Chief Strategy Officer, Issue 18

Where we take a look at how brands deal with adversity


A company’s ability to strategize is really tested in times of adversity. Volkswagen’s fall from grace is a case in point. Not only has the emissions scandal negatively affected its profits, but the brand’s image has been, in all likelihood, permanently damaged.

It demonstrates how vulnerable even the world’s most established brands can be. Another company that’s taken a big strategic risk recently is Amazon. Jeff Bezos has risked upsetting Google and Apple, announcing that the company has stopped selling their media streaming products. It’s a bold move. Amazon is clearly trying to promote its Prime service, but some feel that the company has forgotten about its customers.

While some companies are in a period of uncertainty, certain brands - like Beats - can seemingly do no wrong. Dr. Dre’s headphone company was recently sold to Apple, but not before an extensive marketing campaign, which has become something of a blueprint for emerging companies.

Although marketing is clearly an essential tool for driving profits and organizational growth, it’s never the sole reason for success. Google, Amazon and the Virgin Group are prime examples of diversified companies, which have made bold leaps into new ventures.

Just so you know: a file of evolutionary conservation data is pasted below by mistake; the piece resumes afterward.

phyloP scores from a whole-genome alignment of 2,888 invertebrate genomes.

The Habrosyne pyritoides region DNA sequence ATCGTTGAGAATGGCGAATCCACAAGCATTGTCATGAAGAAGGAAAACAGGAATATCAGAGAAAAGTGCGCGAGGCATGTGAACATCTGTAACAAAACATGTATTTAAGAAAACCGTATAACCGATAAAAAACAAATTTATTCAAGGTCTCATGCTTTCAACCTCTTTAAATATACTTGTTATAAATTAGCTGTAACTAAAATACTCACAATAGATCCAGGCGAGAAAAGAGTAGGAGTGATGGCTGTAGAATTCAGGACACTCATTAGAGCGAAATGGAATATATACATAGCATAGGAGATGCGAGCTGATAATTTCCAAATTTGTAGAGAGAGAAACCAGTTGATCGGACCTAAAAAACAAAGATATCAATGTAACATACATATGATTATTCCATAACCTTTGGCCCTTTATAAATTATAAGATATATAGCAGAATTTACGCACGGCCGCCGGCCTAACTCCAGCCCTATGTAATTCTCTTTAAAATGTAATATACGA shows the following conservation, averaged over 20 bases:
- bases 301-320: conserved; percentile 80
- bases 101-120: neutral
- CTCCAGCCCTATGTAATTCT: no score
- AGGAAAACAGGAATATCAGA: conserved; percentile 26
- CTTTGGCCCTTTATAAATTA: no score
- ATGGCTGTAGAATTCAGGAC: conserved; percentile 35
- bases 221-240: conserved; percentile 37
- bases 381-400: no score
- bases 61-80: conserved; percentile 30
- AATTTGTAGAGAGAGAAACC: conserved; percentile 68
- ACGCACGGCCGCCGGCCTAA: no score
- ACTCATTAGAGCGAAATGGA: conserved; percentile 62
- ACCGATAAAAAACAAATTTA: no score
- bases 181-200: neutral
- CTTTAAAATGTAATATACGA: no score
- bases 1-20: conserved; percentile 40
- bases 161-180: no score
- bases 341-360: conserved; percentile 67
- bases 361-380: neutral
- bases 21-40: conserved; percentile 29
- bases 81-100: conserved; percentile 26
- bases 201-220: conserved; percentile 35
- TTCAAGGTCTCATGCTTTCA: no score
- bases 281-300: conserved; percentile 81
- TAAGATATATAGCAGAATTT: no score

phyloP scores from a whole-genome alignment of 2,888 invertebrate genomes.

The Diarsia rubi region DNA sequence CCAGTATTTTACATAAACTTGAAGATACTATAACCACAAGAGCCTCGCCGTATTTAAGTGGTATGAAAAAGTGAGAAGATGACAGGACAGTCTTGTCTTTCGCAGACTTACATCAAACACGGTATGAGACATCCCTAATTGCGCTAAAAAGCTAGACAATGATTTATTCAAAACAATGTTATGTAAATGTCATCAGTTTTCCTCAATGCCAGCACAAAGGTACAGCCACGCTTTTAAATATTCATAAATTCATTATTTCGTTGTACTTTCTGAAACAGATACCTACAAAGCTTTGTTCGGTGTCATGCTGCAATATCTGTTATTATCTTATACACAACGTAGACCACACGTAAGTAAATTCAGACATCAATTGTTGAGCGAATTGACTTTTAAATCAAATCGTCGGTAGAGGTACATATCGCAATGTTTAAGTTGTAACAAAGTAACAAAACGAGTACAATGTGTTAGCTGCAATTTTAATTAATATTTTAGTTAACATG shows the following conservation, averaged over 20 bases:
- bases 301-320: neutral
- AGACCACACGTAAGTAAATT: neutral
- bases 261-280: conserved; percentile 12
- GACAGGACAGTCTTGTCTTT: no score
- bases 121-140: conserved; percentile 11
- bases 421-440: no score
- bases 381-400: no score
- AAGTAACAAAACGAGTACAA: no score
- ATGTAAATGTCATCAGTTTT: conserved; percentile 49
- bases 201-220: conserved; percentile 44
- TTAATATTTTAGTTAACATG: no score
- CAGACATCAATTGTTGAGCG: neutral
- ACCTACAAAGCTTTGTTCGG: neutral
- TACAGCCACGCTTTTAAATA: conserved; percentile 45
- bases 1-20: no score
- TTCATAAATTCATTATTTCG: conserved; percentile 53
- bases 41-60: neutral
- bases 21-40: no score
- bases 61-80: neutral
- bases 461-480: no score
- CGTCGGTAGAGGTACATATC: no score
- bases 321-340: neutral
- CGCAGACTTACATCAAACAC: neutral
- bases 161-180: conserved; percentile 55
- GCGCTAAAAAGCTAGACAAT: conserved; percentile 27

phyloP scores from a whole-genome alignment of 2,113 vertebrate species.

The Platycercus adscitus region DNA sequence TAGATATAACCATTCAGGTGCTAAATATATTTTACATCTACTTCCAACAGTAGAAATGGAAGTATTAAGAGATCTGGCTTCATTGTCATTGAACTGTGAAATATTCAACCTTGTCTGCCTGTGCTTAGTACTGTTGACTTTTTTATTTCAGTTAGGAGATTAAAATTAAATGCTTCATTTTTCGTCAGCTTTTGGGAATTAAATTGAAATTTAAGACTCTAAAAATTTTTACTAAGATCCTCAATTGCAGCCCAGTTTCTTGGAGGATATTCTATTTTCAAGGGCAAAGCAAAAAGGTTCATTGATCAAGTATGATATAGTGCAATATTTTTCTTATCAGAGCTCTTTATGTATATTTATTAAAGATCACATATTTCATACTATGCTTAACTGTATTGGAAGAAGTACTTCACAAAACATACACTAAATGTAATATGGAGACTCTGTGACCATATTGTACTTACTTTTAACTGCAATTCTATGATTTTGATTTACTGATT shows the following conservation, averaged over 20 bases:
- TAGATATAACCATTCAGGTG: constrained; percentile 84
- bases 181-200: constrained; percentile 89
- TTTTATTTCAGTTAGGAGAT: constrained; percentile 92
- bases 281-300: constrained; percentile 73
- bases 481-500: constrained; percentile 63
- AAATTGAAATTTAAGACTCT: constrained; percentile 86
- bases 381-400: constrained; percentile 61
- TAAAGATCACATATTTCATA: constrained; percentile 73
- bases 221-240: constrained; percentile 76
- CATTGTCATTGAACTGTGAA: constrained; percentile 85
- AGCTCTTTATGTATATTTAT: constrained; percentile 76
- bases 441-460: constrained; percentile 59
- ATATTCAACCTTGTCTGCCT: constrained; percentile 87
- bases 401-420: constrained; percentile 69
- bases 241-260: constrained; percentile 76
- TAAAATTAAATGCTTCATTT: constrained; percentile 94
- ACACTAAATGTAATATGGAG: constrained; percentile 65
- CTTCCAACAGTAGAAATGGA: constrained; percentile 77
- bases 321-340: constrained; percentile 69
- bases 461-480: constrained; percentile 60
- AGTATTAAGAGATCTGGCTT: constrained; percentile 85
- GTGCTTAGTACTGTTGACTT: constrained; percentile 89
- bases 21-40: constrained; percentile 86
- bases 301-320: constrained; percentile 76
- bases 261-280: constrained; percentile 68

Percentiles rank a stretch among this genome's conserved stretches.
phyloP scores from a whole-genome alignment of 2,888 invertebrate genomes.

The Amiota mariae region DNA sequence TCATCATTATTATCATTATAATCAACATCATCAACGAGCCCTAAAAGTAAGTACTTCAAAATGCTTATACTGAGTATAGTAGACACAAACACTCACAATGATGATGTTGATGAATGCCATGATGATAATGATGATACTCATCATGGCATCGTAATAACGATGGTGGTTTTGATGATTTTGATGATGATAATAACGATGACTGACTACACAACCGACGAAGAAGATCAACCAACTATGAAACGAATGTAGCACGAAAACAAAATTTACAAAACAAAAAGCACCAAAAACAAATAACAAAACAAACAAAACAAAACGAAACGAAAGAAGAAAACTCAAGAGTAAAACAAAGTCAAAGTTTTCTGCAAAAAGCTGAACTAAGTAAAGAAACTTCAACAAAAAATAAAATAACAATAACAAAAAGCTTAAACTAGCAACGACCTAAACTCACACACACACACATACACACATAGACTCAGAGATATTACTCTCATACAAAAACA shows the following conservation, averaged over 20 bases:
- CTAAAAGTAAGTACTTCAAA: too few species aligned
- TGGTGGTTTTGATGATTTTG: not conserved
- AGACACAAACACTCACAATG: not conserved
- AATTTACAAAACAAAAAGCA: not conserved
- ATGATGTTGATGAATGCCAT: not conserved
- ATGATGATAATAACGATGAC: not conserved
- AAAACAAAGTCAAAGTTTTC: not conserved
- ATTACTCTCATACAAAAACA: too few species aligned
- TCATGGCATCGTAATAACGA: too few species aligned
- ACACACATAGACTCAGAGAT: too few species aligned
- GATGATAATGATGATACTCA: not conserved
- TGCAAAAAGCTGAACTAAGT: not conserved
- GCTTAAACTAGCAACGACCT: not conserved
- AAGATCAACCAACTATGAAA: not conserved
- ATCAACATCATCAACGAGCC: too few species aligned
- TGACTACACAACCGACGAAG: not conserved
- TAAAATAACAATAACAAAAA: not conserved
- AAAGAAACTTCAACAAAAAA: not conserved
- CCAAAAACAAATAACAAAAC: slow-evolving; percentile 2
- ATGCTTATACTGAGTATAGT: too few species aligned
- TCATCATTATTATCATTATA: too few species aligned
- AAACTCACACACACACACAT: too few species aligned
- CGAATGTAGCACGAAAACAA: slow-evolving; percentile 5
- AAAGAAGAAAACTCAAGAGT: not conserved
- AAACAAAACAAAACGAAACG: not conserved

In the early 1980s, Richard Branson was seen as a music mogul. Having signed the Rolling Stones and Janet Jackson, all the signs pointed to him continuing in the industry. The shock announcement that he was going to start an airline bemused his company’s directors, but ultimately proved a lasting success.

With this in mind, you would think that diversification is a sure fire route to success. Yet time after time we see companies fail after they diversify, with Snapchat the most recent example. It just goes to show the importance of intuition when it comes to business strategy.

As always, if you have any comment on the magazine or if you want to submit an article, please contact me at


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